The Pakistani branch of the Taliban has attempted to justify its attack on a school on Tuesday in the city of Peshawar that left 132 children and nine staff members dead, calling it revenge for the army's offensive against the group. The attack has been condemned by world leaders, including the government of Iran as well as by the Afghan branch of the Taliban.
BBC News reported that Pakistani Taliban (TTP) leader Mullah Fazlullah is believed to be currently hiding in Afghanistan, even as the group claimed sole responsibility for the attack and said it did not coordinate with the Afghanistan branch.
A TTP spokesman apparently said that the gunmen, all seven of whom were killed by the Pakistani army, had targeted older pupils rather than "small children." The Islamic militants attempted to justify the attack by characterizing it as revenge for the Pakistan army's numerous operations against them, noting that their families had also suffered heavy losses.
CNN reported that in a separate email, the group accused the students at the Army Public School and Degree College of "following the path of their fathers and brothers to take part in the fight against the tribesmen" nationwide.
The atrocious attack has been condemned worldwide, and even the Afghan Taliban said that the slaughter of children goes against the Islamic faith.
"The intentional killing of innocent people, children and women is against the basics of Islam and this criteria has to be considered by every Islamic party and government," spokesman Zabihullah Mujahid said in a statement, according to Reuters.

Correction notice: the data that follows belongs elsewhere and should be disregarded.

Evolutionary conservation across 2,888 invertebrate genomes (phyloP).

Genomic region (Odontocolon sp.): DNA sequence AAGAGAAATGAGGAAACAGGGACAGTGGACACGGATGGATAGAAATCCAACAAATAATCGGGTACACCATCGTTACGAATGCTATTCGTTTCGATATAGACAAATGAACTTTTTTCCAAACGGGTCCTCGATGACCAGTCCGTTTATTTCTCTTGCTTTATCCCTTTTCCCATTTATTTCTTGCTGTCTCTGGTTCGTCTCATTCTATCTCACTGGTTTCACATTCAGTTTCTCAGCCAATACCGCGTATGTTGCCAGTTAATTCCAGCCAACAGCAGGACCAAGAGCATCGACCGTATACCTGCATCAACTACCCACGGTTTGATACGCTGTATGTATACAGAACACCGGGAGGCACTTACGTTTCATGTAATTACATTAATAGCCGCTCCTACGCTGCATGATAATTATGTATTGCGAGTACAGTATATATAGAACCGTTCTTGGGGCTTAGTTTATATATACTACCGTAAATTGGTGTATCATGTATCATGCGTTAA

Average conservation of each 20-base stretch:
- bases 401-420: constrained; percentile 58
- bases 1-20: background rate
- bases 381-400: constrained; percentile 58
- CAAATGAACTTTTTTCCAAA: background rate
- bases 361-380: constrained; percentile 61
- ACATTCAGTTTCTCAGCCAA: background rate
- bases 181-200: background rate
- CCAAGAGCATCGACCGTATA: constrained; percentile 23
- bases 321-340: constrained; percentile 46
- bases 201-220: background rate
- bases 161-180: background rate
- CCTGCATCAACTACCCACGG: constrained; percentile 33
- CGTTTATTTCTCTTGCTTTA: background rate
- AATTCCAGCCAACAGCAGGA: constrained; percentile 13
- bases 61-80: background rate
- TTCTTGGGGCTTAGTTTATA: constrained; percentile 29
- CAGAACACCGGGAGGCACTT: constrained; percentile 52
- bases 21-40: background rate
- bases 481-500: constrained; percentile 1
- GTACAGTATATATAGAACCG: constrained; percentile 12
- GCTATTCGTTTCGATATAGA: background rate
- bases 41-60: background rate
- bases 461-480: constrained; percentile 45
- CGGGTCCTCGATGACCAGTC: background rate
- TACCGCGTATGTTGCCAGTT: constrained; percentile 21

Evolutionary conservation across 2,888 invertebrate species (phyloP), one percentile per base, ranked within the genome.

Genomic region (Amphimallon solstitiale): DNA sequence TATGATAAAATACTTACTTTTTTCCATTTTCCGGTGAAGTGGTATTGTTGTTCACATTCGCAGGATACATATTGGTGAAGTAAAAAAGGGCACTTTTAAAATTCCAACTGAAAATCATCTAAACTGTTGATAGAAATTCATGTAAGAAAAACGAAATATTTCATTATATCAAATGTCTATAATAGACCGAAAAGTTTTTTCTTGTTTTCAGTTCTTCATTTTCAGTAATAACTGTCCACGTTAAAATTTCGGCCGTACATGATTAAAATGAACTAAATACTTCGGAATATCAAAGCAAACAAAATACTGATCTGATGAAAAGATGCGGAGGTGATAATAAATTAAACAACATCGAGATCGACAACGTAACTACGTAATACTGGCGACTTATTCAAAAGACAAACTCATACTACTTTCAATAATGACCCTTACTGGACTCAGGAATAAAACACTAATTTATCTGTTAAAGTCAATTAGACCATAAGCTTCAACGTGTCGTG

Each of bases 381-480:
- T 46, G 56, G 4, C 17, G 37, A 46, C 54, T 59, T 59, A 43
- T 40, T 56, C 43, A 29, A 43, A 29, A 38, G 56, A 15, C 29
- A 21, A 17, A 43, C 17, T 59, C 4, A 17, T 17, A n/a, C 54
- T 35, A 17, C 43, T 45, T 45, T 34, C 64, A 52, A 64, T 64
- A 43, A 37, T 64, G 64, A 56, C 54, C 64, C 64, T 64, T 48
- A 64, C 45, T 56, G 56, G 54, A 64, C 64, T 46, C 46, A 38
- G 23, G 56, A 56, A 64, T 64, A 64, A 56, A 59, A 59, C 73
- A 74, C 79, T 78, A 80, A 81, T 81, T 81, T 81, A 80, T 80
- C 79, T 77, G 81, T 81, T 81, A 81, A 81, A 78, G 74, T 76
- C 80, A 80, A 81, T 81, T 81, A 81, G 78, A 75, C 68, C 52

The government of Iran also insisted that the attack stands in direct contrast to Islamic teachings.
"This is a totally un-Islamic and inhumane act. Terrorism, extremism and endangering the lives of innocent people, in any form and with any objective, is condemned," Iranian Foreign Ministry Spokeswoman Marzieh Afkham said on Tuesday.
Pakistani officials said that the attack on the school was intended to kill as many people as possible, rather than take captives.
Prime Minister Nawaz Sharif revealed that the government had attempted to negotiate with the TTP, but the talks were not successful.
"We tried dialogue with these militants, we reopened the door to talks," Sharif said. "It was unsuccessful ... there was no other option than to engage in an operation against these people."
The Prime Minister announced that he will be lifting a moratorium on the death penalty in terror cases in the wake of the school shooting.
Seventeen-year-old Noble Peace Prize winner Malala Yousafzai, who herself was shot by the Taliban in 2011 but survived, has said that she is heartbroken by the news.
"I am heartbroken by this senseless and cold blooded act of terror in Peshawar that is unfolding before us. Innocent children in their school have no place in horror such as this," the human rights' activist said.
"I condemn these atrocious and cowardly acts and stand united with the government and armed forces of Pakistan whose efforts so far to address this horrific event are commendable. I, along with millions of others around the world, mourn these children, my brothers and sisters – but we will never be defeated."
The U.S. has also spoken out strongly against the attack, with President Barack Obama stating:
"By targeting students and teachers in this heinous attack, terrorists have once again shown their depravity. We stand with the people of Pakistan and reiterate the commitment of the United States to support the government of Pakistan in its efforts to combat terrorism and extremism and to promote peace and stability in the region."
Secretary of State John Kerry called the incident a "brazen murder," and told reporters that "a house of learning had been turned into a house of unspeakable horror."
Kerry added that the attack "angers and shakes all people of conscience."